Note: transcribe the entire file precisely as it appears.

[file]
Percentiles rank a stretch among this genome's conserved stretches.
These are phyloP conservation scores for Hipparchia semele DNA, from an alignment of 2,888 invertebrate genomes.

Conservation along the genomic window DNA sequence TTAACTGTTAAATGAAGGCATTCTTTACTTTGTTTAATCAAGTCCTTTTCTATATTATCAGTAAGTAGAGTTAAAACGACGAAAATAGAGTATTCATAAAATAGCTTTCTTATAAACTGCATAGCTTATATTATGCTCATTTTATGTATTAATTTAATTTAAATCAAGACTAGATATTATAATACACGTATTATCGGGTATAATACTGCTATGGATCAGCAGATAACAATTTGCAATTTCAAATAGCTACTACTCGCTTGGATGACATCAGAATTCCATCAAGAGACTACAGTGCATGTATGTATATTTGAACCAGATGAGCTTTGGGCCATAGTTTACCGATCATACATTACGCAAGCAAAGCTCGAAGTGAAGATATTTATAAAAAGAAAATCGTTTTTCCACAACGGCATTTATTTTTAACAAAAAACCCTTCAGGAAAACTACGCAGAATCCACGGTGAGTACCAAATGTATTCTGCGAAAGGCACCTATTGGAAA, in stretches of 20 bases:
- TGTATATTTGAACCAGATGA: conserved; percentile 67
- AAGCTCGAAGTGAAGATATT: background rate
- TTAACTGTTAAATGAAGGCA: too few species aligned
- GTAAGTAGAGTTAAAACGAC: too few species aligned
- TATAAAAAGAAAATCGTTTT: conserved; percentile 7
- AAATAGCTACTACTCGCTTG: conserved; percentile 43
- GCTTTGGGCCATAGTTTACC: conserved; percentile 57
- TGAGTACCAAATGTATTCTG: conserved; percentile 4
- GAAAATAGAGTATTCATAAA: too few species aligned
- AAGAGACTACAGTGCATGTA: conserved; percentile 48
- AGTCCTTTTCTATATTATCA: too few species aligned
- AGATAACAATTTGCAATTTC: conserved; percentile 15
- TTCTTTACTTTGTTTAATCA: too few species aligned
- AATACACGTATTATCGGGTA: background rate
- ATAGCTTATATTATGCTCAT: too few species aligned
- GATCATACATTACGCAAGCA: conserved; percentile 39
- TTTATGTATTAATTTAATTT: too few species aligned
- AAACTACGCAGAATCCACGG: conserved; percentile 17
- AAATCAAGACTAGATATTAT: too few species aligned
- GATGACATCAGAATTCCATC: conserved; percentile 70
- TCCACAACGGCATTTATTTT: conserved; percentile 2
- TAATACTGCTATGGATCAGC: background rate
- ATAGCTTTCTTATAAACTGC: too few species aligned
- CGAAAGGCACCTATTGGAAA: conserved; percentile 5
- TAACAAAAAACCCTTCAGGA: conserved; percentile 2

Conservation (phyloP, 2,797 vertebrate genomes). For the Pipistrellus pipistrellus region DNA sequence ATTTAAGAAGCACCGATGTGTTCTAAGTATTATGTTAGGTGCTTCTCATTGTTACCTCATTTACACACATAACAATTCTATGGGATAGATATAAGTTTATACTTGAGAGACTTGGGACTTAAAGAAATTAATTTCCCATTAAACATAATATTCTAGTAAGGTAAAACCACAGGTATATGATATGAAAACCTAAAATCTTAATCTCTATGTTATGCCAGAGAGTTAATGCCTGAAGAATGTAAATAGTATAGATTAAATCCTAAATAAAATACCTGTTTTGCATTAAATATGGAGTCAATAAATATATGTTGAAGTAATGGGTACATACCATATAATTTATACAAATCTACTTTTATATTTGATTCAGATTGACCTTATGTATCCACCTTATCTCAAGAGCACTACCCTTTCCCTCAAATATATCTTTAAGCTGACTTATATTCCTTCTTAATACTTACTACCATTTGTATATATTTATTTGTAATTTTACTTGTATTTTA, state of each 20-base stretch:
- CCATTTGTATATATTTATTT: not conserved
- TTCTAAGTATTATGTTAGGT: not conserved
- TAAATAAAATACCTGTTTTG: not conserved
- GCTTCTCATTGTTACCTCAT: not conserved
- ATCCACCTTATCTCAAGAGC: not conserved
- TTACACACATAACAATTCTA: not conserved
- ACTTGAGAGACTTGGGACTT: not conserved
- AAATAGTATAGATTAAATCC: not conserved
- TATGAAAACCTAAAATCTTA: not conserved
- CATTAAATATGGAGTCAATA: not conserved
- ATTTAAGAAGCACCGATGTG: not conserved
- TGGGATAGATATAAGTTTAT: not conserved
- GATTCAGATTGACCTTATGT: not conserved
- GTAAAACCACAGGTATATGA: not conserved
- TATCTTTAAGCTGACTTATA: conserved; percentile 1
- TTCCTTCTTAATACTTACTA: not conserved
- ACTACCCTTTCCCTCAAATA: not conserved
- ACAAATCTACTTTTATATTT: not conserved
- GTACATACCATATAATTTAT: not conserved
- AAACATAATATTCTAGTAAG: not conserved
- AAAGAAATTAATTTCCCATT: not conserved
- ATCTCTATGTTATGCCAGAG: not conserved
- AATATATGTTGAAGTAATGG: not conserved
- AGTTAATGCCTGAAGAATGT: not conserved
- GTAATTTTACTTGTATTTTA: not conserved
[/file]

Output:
Percentiles rank a stretch among this genome's conserved stretches.
These are phyloP conservation scores for Hipparchia semele DNA, from an alignment of 2,888 invertebrate genomes.

Conservation along the genomic window DNA sequence TTAACTGTTAAATGAAGGCATTCTTTACTTTGTTTAATCAAGTCCTTTTCTATATTATCAGTAAGTAGAGTTAAAACGACGAAAATAGAGTATTCATAAAATAGCTTTCTTATAAACTGCATAGCTTATATTATGCTCATTTTATGTATTAATTTAATTTAAATCAAGACTAGATATTATAATACACGTATTATCGGGTATAATACTGCTATGGATCAGCAGATAACAATTTGCAATTTCAAATAGCTACTACTCGCTTGGATGACATCAGAATTCCATCAAGAGACTACAGTGCATGTATGTATATTTGAACCAGATGAGCTTTGGGCCATAGTTTACCGATCATACATTACGCAAGCAAAGCTCGAAGTGAAGATATTTATAAAAAGAAAATCGTTTTTCCACAACGGCATTTATTTTTAACAAAAAACCCTTCAGGAAAACTACGCAGAATCCACGGTGAGTACCAAATGTATTCTGCGAAAGGCACCTATTGGAAA, in stretches of 20 bases:
- TGTATATTTGAACCAGATGA: conserved; percentile 67
- AAGCTCGAAGTGAAGATATT: background rate
- TTAACTGTTAAATGAAGGCA: too few species aligned
- GTAAGTAGAGTTAAAACGAC: too few species aligned
- TATAAAAAGAAAATCGTTTT: conserved; percentile 7
- AAATAGCTACTACTCGCTTG: conserved; percentile 43
- GCTTTGGGCCATAGTTTACC: conserved; percentile 57
- TGAGTACCAAATGTATTCTG: conserved; percentile 4
- GAAAATAGAGTATTCATAAA: too few species aligned
- AAGAGACTACAGTGCATGTA: conserved; percentile 48
- AGTCCTTTTCTATATTATCA: too few species aligned
- AGATAACAATTTGCAATTTC: conserved; percentile 15
- TTCTTTACTTTGTTTAATCA: too few species aligned
- AATACACGTATTATCGGGTA: background rate
- ATAGCTTATATTATGCTCAT: too few species aligned
- GATCATACATTACGCAAGCA: conserved; percentile 39
- TTTATGTATTAATTTAATTT: too few species aligned
- AAACTACGCAGAATCCACGG: conserved; percentile 17
- AAATCAAGACTAGATATTAT: too few species aligned
- GATGACATCAGAATTCCATC: conserved; percentile 70
- TCCACAACGGCATTTATTTT: conserved; percentile 2
- TAATACTGCTATGGATCAGC: background rate
- ATAGCTTTCTTATAAACTGC: too few species aligned
- CGAAAGGCACCTATTGGAAA: conserved; percentile 5
- TAACAAAAAACCCTTCAGGA: conserved; percentile 2

Conservation (phyloP, 2,797 vertebrate genomes). For the Pipistrellus pipistrellus region DNA sequence ATTTAAGAAGCACCGATGTGTTCTAAGTATTATGTTAGGTGCTTCTCATTGTTACCTCATTTACACACATAACAATTCTATGGGATAGATATAAGTTTATACTTGAGAGACTTGGGACTTAAAGAAATTAATTTCCCATTAAACATAATATTCTAGTAAGGTAAAACCACAGGTATATGATATGAAAACCTAAAATCTTAATCTCTATGTTATGCCAGAGAGTTAATGCCTGAAGAATGTAAATAGTATAGATTAAATCCTAAATAAAATACCTGTTTTGCATTAAATATGGAGTCAATAAATATATGTTGAAGTAATGGGTACATACCATATAATTTATACAAATCTACTTTTATATTTGATTCAGATTGACCTTATGTATCCACCTTATCTCAAGAGCACTACCCTTTCCCTCAAATATATCTTTAAGCTGACTTATATTCCTTCTTAATACTTACTACCATTTGTATATATTTATTTGTAATTTTACTTGTATTTTA, state of each 20-base stretch:
- CCATTTGTATATATTTATTT: not conserved
- TTCTAAGTATTATGTTAGGT: not conserved
- TAAATAAAATACCTGTTTTG: not conserved
- GCTTCTCATTGTTACCTCAT: not conserved
- ATCCACCTTATCTCAAGAGC: not conserved
- TTACACACATAACAATTCTA: not conserved
- ACTTGAGAGACTTGGGACTT: not conserved
- AAATAGTATAGATTAAATCC: not conserved
- TATGAAAACCTAAAATCTTA: not conserved
- CATTAAATATGGAGTCAATA: not conserved
- ATTTAAGAAGCACCGATGTG: not conserved
- TGGGATAGATATAAGTTTAT: not conserved
- GATTCAGATTGACCTTATGT: not conserved
- GTAAAACCACAGGTATATGA: not conserved
- TATCTTTAAGCTGACTTATA: conserved; percentile 1
- TTCCTTCTTAATACTTACTA: not conserved
- ACTACCCTTTCCCTCAAATA: not conserved
- ACAAATCTACTTTTATATTT: not conserved
- GTACATACCATATAATTTAT: not conserved
- AAACATAATATTCTAGTAAG: not conserved
- AAAGAAATTAATTTCCCATT: not conserved
- ATCTCTATGTTATGCCAGAG: not conserved
- AATATATGTTGAAGTAATGG: not conserved
- AGTTAATGCCTGAAGAATGT: not conserved
- GTAATTTTACTTGTATTTTA: not conserved